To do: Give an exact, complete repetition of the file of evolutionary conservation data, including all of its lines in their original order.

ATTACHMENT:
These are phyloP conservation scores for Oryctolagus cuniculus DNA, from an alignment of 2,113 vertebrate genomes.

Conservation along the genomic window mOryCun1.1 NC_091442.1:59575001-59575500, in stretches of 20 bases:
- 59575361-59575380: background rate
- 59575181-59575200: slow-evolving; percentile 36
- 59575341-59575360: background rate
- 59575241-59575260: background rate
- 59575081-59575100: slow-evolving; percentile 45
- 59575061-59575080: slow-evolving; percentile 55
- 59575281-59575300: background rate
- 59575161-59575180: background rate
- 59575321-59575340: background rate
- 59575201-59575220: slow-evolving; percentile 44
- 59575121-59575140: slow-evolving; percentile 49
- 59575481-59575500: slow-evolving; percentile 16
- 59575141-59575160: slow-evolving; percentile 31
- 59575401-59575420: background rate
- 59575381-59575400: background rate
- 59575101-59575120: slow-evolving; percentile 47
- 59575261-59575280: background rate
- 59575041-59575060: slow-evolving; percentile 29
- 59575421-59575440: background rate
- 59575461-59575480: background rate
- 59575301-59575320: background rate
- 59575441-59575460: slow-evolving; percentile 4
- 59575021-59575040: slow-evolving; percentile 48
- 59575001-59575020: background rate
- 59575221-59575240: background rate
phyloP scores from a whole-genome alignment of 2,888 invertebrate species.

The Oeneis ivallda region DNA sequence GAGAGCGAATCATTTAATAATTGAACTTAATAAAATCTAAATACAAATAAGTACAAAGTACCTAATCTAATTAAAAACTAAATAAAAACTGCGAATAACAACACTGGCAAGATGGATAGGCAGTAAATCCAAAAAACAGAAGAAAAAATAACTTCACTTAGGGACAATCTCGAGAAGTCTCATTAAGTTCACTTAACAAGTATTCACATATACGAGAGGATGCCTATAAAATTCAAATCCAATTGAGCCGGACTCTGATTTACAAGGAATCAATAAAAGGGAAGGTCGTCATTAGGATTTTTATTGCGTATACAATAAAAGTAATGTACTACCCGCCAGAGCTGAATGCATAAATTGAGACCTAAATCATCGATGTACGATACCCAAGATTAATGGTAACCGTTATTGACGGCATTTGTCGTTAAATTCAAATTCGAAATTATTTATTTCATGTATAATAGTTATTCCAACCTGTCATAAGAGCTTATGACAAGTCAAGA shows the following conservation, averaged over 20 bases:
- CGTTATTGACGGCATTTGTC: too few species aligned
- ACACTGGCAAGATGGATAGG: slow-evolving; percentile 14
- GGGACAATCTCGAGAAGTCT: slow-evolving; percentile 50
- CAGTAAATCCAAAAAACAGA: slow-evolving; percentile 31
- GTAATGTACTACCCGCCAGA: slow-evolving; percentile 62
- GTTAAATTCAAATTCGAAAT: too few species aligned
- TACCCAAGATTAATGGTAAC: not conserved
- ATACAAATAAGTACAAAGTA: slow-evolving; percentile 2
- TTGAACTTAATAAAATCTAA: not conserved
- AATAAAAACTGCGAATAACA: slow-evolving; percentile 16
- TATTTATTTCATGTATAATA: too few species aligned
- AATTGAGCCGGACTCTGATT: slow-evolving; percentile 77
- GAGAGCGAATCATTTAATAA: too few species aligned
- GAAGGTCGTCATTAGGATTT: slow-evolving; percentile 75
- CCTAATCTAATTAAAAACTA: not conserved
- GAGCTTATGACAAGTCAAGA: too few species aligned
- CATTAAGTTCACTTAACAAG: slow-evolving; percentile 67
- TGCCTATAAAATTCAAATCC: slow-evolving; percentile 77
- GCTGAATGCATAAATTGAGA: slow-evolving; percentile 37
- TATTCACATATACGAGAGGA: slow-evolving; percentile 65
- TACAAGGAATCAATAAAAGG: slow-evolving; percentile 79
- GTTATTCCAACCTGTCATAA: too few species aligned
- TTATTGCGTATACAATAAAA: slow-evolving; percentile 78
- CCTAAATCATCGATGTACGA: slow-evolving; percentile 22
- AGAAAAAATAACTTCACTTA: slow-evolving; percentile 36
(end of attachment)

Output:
These are phyloP conservation scores for Oryctolagus cuniculus DNA, from an alignment of 2,113 vertebrate genomes.

Conservation along the genomic window mOryCun1.1 NC_091442.1:59575001-59575500, in stretches of 20 bases:
- 59575361-59575380: background rate
- 59575181-59575200: slow-evolving; percentile 36
- 59575341-59575360: background rate
- 59575241-59575260: background rate
- 59575081-59575100: slow-evolving; percentile 45
- 59575061-59575080: slow-evolving; percentile 55
- 59575281-59575300: background rate
- 59575161-59575180: background rate
- 59575321-59575340: background rate
- 59575201-59575220: slow-evolving; percentile 44
- 59575121-59575140: slow-evolving; percentile 49
- 59575481-59575500: slow-evolving; percentile 16
- 59575141-59575160: slow-evolving; percentile 31
- 59575401-59575420: background rate
- 59575381-59575400: background rate
- 59575101-59575120: slow-evolving; percentile 47
- 59575261-59575280: background rate
- 59575041-59575060: slow-evolving; percentile 29
- 59575421-59575440: background rate
- 59575461-59575480: background rate
- 59575301-59575320: background rate
- 59575441-59575460: slow-evolving; percentile 4
- 59575021-59575040: slow-evolving; percentile 48
- 59575001-59575020: background rate
- 59575221-59575240: background rate
phyloP scores from a whole-genome alignment of 2,888 invertebrate species.

The Oeneis ivallda region DNA sequence GAGAGCGAATCATTTAATAATTGAACTTAATAAAATCTAAATACAAATAAGTACAAAGTACCTAATCTAATTAAAAACTAAATAAAAACTGCGAATAACAACACTGGCAAGATGGATAGGCAGTAAATCCAAAAAACAGAAGAAAAAATAACTTCACTTAGGGACAATCTCGAGAAGTCTCATTAAGTTCACTTAACAAGTATTCACATATACGAGAGGATGCCTATAAAATTCAAATCCAATTGAGCCGGACTCTGATTTACAAGGAATCAATAAAAGGGAAGGTCGTCATTAGGATTTTTATTGCGTATACAATAAAAGTAATGTACTACCCGCCAGAGCTGAATGCATAAATTGAGACCTAAATCATCGATGTACGATACCCAAGATTAATGGTAACCGTTATTGACGGCATTTGTCGTTAAATTCAAATTCGAAATTATTTATTTCATGTATAATAGTTATTCCAACCTGTCATAAGAGCTTATGACAAGTCAAGA shows the following conservation, averaged over 20 bases:
- CGTTATTGACGGCATTTGTC: too few species aligned
- ACACTGGCAAGATGGATAGG: slow-evolving; percentile 14
- GGGACAATCTCGAGAAGTCT: slow-evolving; percentile 50
- CAGTAAATCCAAAAAACAGA: slow-evolving; percentile 31
- GTAATGTACTACCCGCCAGA: slow-evolving; percentile 62
- GTTAAATTCAAATTCGAAAT: too few species aligned
- TACCCAAGATTAATGGTAAC: not conserved
- ATACAAATAAGTACAAAGTA: slow-evolving; percentile 2
- TTGAACTTAATAAAATCTAA: not conserved
- AATAAAAACTGCGAATAACA: slow-evolving; percentile 16
- TATTTATTTCATGTATAATA: too few species aligned
- AATTGAGCCGGACTCTGATT: slow-evolving; percentile 77
- GAGAGCGAATCATTTAATAA: too few species aligned
- GAAGGTCGTCATTAGGATTT: slow-evolving; percentile 75
- CCTAATCTAATTAAAAACTA: not conserved
- GAGCTTATGACAAGTCAAGA: too few species aligned
- CATTAAGTTCACTTAACAAG: slow-evolving; percentile 67
- TGCCTATAAAATTCAAATCC: slow-evolving; percentile 77
- GCTGAATGCATAAATTGAGA: slow-evolving; percentile 37
- TATTCACATATACGAGAGGA: slow-evolving; percentile 65
- TACAAGGAATCAATAAAAGG: slow-evolving; percentile 79
- GTTATTCCAACCTGTCATAA: too few species aligned
- TTATTGCGTATACAATAAAA: slow-evolving; percentile 78
- CCTAAATCATCGATGTACGA: slow-evolving; percentile 22
- AGAAAAAATAACTTCACTTA: slow-evolving; percentile 36